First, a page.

Editor’s note: Throughout the summer we will run a serialized version of PLAN-Boulder County’s A Transportation Vision for Boulder. This is the introduction.
Many town planners, in recent years, have adopted the tactic of using a rural-to-urban transect for community design. Using this method, communities can equitably provide for the full range of lifestyle and travel choices. A community should provide for those who seek a walkable, compact lifestyle. It should also provide for the more dispersed, low-density lifestyle.
The rural-to-urban transect is a concept that acknowledges that individuals have a range of different lifestyles and forms of travel that they desire. Instead of having a community establish only one set of design regulations and one set of transportation objectives for new development in a community, it is more equitable that regulations and transportation designs be tailored to the full range of choices: walkable for a town center, drivable/bikeable for low-density neighborhoods, and rural/conservation for the periphery of a community.
Not only is this tailored approach much more fair than a one-size-fits-all approach, it is also more resilient: the future is likely to be quite different than today, particularly due to likely resource, financial, demographic, energy and climate changes. Creating a full set of community designs will lessen the impact of significant community shifts to news way of living and getting around, so changes will not be as painful and costly.
In addition, establishing a range of regulatory zones and transportation patterns is more sustainable, politically. Conventionally, the community must engage in endless, angry philosophical battles to determine the most acceptable one-size-fits-all lifestyle and travel preferences (which inevitably mean that the regulations and designs must be watered down to a mediocrity that no one likes—as a way to minimize objections). Instead, when lifestyle zones are established (urban, suburban, rural) and both land use regulations and transportation designs are calibrated differently for each lifestyle zone, political battles are minimized and the regulations and designs can be more pure.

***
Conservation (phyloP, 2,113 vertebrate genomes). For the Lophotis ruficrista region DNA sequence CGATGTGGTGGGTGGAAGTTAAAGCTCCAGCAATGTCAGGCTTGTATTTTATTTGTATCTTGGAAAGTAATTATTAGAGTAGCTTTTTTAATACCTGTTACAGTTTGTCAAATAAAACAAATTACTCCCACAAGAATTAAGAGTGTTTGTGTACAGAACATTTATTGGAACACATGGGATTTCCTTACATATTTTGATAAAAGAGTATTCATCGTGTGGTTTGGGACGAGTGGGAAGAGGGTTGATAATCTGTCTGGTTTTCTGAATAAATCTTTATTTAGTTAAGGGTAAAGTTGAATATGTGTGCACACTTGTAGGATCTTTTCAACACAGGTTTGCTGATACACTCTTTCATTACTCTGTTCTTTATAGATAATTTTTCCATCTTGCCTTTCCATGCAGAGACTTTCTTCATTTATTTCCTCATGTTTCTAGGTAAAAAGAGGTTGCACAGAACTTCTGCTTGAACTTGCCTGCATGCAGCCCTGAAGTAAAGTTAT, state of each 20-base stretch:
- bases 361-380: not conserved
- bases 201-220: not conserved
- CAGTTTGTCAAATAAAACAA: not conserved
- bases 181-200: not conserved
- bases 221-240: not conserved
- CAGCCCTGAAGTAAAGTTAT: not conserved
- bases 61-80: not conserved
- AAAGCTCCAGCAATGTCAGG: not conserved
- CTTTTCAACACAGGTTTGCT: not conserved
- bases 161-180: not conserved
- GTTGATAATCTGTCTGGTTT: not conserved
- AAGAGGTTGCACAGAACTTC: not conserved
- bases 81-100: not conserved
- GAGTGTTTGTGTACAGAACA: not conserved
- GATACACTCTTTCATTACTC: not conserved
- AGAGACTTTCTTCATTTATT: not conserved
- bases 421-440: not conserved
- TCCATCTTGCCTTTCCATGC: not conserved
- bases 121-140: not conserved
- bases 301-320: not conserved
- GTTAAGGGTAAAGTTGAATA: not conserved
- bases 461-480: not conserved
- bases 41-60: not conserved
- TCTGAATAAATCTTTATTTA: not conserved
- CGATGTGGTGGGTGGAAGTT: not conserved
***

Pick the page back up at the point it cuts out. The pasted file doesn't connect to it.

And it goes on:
There are at least three major transect zones (communities that adopt transect development regulations may have up to 8 zones). Each zone has lifestyle and travel design objectives that are calibrated to promote the lifestyle and travel in question. Design elements that undercut the objectives of a zone are called Transect Violations. The walkable zone strives for relatively compact, human-scaled, slower speed street traffic design. Light fixtures and fences are shorter. Buildings are taller and more likely to mix residences with retail or services. Alignments are more rectilinear, hardscapes typically are emphasized over greenscapes, and landscaping is more formal. Setbacks are smaller. Streets are more narrow and distances between homes and shops are relatively short. Car parking is more scarce and more expensive to use. Densities tend to be higher. In the walkable zone, “more is better.” That is, a walkable lifestyle tends to be higher quality when more housing, retail, services, and culture are added. The drivable/bikeable zone seeks to be more spacious, more private, and densely vegetated. Roads are wider and speeds are higher. Buildings are shorter and usually single-use. Car parking is more abundant and cheaper to use. Setbacks are larger, as are distances between homes and shops. Densities tend to be lower. In the drivable zone, “more is less.” That is, a drivable lifestyle tends to be lower in quality when more housing, retail, services, and culture are added. The rural conservation zone is focused on preservation and is more isolated. Landscaping is relatively naturalistic. Sidewalks and bus service tends to be absent. Speeds are relatively high. Open space, farming, and pasture tend to be abundant.
For Boulder, one might think of the walkable urban zone as Boulder downtown (the “town center”) or Boulder Junction, the drivable/bikable zone as our low density neighborhoods within the urban growth boundary (city limits), and the rural conservation zone as unincorporated Boulder County lands surrounding the city. Similar transects could be constructed for all the cities in Boulder County.